Building material costs have risen nearly 20% since last year

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Written By Jim J Neal

The cost of residential construction has risen significantly in the past year. This worries some homebuilders.

The latest Producer Price Index data from the Bureau of Labor Statistics shows that the cost of materials for residential construction in the United States has increased nearly 20% in the past year. Since the beginning of the year, building material costs have been steadily increasing. They are expected to rise by 4.9 percent in 2022.

Over the past year, prices for gypsum products and ready-mix concrete as well as softwood lumber, have fluctuated greatly. Inflation, persistent housing demand and supply chain challenges have created an unpredictable landscape for the construction industry.

Homebuilders are concerned by this unpredictability. The National Association of Home Builders/Wells Fargo Housing Market Index, (HMI), is a measure of homebuilder optimism about the future of the housing industry. It has been falling for five consecutive months, and it just reached its lowest level since June 2020.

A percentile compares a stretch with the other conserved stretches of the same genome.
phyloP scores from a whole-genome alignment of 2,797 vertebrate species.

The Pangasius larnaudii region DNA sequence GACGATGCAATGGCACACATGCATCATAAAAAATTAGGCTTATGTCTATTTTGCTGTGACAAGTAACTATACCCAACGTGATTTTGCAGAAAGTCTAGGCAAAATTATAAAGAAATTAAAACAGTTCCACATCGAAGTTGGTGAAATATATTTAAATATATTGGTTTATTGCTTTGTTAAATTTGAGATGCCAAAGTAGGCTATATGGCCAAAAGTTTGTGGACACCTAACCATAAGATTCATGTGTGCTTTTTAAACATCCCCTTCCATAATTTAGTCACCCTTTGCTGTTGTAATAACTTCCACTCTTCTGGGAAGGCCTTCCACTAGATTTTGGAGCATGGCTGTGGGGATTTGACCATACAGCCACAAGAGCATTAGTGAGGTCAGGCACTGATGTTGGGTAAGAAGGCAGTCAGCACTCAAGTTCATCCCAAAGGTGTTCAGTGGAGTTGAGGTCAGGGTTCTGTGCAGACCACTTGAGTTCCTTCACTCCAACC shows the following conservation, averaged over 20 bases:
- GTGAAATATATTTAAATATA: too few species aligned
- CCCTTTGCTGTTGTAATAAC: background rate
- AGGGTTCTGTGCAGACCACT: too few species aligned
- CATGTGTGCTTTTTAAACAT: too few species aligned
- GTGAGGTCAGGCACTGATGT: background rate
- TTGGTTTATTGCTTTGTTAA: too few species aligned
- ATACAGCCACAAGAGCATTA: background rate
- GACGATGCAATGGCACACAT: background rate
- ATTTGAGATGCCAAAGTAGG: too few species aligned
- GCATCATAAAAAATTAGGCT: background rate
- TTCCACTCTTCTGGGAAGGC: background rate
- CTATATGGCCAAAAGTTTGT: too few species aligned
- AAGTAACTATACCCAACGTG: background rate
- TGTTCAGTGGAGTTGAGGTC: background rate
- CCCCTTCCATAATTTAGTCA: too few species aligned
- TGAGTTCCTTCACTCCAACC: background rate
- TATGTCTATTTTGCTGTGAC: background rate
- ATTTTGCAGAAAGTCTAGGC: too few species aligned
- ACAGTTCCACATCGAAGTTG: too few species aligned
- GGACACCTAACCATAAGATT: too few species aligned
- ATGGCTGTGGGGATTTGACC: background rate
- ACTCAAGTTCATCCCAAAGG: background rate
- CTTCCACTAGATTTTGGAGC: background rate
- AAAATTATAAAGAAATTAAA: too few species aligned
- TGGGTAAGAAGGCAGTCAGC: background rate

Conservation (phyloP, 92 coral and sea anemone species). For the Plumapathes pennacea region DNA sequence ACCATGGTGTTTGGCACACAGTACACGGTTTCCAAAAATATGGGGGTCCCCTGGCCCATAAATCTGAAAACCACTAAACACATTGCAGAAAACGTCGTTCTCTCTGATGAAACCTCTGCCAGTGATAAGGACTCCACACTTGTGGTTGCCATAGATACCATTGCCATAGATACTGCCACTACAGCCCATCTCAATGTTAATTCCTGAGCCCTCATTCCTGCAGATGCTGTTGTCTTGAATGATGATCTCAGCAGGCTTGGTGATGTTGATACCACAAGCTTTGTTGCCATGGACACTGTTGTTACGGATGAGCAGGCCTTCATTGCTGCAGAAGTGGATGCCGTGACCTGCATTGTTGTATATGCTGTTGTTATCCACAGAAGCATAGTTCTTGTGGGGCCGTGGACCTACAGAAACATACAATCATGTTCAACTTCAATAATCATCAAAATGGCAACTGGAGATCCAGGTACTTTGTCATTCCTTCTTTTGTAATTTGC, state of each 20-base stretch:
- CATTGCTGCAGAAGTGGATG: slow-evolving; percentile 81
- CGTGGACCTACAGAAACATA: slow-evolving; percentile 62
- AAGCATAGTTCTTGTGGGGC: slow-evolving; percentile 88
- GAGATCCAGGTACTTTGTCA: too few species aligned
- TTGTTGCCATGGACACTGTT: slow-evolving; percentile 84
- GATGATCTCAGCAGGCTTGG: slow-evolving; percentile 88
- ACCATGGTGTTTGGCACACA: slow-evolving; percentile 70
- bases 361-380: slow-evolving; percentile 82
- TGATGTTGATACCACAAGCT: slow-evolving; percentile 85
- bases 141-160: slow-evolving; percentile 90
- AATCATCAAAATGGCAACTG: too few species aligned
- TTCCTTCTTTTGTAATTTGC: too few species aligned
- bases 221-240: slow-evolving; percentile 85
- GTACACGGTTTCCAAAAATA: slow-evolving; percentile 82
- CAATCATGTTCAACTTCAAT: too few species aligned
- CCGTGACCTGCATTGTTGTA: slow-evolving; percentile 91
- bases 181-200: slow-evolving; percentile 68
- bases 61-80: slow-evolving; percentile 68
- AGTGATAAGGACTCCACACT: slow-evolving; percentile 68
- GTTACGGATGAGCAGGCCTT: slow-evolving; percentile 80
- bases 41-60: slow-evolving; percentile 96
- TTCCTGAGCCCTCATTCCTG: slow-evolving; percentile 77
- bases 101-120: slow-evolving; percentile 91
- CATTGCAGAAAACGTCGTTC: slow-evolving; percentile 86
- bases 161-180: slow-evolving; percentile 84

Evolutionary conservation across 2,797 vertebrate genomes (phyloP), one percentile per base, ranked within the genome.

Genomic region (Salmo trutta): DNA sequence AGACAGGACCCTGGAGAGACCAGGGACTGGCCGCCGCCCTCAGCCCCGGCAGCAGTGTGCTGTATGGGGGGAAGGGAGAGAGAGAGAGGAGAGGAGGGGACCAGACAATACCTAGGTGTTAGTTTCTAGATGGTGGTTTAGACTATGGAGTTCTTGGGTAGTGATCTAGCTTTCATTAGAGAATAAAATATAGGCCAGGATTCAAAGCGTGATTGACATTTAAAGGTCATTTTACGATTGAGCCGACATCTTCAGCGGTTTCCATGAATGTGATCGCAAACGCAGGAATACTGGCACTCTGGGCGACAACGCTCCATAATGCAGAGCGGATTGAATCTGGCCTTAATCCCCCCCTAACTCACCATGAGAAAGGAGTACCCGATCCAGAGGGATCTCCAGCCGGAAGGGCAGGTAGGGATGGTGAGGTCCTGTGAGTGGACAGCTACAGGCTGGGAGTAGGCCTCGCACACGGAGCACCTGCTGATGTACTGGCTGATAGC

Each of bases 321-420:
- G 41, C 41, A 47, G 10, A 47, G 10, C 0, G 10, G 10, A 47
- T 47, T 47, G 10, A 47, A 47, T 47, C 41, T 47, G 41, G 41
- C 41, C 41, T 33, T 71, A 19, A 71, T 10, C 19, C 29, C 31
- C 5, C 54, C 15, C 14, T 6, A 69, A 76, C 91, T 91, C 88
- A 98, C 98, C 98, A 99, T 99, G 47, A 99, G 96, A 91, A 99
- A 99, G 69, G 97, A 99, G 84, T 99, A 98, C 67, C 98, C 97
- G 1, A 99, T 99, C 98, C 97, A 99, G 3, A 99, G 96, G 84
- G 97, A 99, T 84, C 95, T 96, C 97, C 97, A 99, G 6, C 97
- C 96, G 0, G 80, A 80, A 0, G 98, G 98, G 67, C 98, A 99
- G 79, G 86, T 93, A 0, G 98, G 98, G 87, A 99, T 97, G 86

Robert Dietz, Chief Economist at NAHB, stated that the housing market faces growing challenges. Building material costs have risen 19% from last year. Mortgage rates have risen to a 12-year high in less than three months. Based on current affordability conditions, less that 50% of existing and new home sales are affordable to a typical family.

This rapid rise in mortgage rates is particularly affecting first-time and entry-level home buyers.

The Biden administration announced a new plan for revitalizing the housing market in response to mounting concerns about affordability. The “Housing Supply Action Plan”, a new plan, aims to increase quality housing supply in the United States over the next five-years through legislative and administrative actions.

According to the White House press release, “When combined with other policies to lower housing costs and ensure affordability, closing the gap will result in more affordable rents and more achievable homeownership for Americans from every community.”

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